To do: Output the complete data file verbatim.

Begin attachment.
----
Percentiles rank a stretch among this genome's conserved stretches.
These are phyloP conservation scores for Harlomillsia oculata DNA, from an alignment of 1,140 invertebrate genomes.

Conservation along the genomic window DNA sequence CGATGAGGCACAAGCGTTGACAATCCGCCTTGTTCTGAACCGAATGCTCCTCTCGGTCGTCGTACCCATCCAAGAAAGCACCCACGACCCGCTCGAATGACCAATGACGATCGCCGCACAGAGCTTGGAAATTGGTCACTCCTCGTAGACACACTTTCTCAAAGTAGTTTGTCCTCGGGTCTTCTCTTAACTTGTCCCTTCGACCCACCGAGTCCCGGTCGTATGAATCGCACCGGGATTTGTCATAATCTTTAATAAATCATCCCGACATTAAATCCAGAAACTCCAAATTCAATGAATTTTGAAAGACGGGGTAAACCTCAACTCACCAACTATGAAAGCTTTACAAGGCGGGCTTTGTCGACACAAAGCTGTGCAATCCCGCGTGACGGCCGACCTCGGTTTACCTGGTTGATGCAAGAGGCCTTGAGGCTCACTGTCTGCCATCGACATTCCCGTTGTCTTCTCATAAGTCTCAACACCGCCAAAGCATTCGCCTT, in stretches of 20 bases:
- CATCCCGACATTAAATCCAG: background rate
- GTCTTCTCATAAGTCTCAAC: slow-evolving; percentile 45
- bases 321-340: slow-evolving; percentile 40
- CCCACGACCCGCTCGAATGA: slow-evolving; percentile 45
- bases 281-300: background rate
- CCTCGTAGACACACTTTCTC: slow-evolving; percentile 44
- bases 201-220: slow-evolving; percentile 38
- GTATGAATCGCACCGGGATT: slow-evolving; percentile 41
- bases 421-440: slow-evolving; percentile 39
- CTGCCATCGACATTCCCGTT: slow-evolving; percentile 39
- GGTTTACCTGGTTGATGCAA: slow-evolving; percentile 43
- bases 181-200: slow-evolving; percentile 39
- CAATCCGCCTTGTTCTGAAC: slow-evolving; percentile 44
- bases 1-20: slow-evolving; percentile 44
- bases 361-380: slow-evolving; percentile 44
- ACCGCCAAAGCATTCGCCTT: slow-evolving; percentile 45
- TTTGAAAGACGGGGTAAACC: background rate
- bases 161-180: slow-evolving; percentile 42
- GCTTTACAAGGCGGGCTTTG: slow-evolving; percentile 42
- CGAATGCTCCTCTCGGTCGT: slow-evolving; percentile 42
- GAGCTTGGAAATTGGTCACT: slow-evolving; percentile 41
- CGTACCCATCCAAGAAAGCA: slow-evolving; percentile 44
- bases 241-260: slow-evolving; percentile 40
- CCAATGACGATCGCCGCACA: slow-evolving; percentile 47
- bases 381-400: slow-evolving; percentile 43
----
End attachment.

Percentiles rank a stretch among this genome's conserved stretches.
These are phyloP conservation scores for Harlomillsia oculata DNA, from an alignment of 1,140 invertebrate genomes.

Conservation along the genomic window DNA sequence CGATGAGGCACAAGCGTTGACAATCCGCCTTGTTCTGAACCGAATGCTCCTCTCGGTCGTCGTACCCATCCAAGAAAGCACCCACGACCCGCTCGAATGACCAATGACGATCGCCGCACAGAGCTTGGAAATTGGTCACTCCTCGTAGACACACTTTCTCAAAGTAGTTTGTCCTCGGGTCTTCTCTTAACTTGTCCCTTCGACCCACCGAGTCCCGGTCGTATGAATCGCACCGGGATTTGTCATAATCTTTAATAAATCATCCCGACATTAAATCCAGAAACTCCAAATTCAATGAATTTTGAAAGACGGGGTAAACCTCAACTCACCAACTATGAAAGCTTTACAAGGCGGGCTTTGTCGACACAAAGCTGTGCAATCCCGCGTGACGGCCGACCTCGGTTTACCTGGTTGATGCAAGAGGCCTTGAGGCTCACTGTCTGCCATCGACATTCCCGTTGTCTTCTCATAAGTCTCAACACCGCCAAAGCATTCGCCTT, in stretches of 20 bases:
- CATCCCGACATTAAATCCAG: background rate
- GTCTTCTCATAAGTCTCAAC: slow-evolving; percentile 45
- bases 321-340: slow-evolving; percentile 40
- CCCACGACCCGCTCGAATGA: slow-evolving; percentile 45
- bases 281-300: background rate
- CCTCGTAGACACACTTTCTC: slow-evolving; percentile 44
- bases 201-220: slow-evolving; percentile 38
- GTATGAATCGCACCGGGATT: slow-evolving; percentile 41
- bases 421-440: slow-evolving; percentile 39
- CTGCCATCGACATTCCCGTT: slow-evolving; percentile 39
- GGTTTACCTGGTTGATGCAA: slow-evolving; percentile 43
- bases 181-200: slow-evolving; percentile 39
- CAATCCGCCTTGTTCTGAAC: slow-evolving; percentile 44
- bases 1-20: slow-evolving; percentile 44
- bases 361-380: slow-evolving; percentile 44
- ACCGCCAAAGCATTCGCCTT: slow-evolving; percentile 45
- TTTGAAAGACGGGGTAAACC: background rate
- bases 161-180: slow-evolving; percentile 42
- GCTTTACAAGGCGGGCTTTG: slow-evolving; percentile 42
- CGAATGCTCCTCTCGGTCGT: slow-evolving; percentile 42
- GAGCTTGGAAATTGGTCACT: slow-evolving; percentile 41
- CGTACCCATCCAAGAAAGCA: slow-evolving; percentile 44
- bases 241-260: slow-evolving; percentile 40
- CCAATGACGATCGCCGCACA: slow-evolving; percentile 47
- bases 381-400: slow-evolving; percentile 43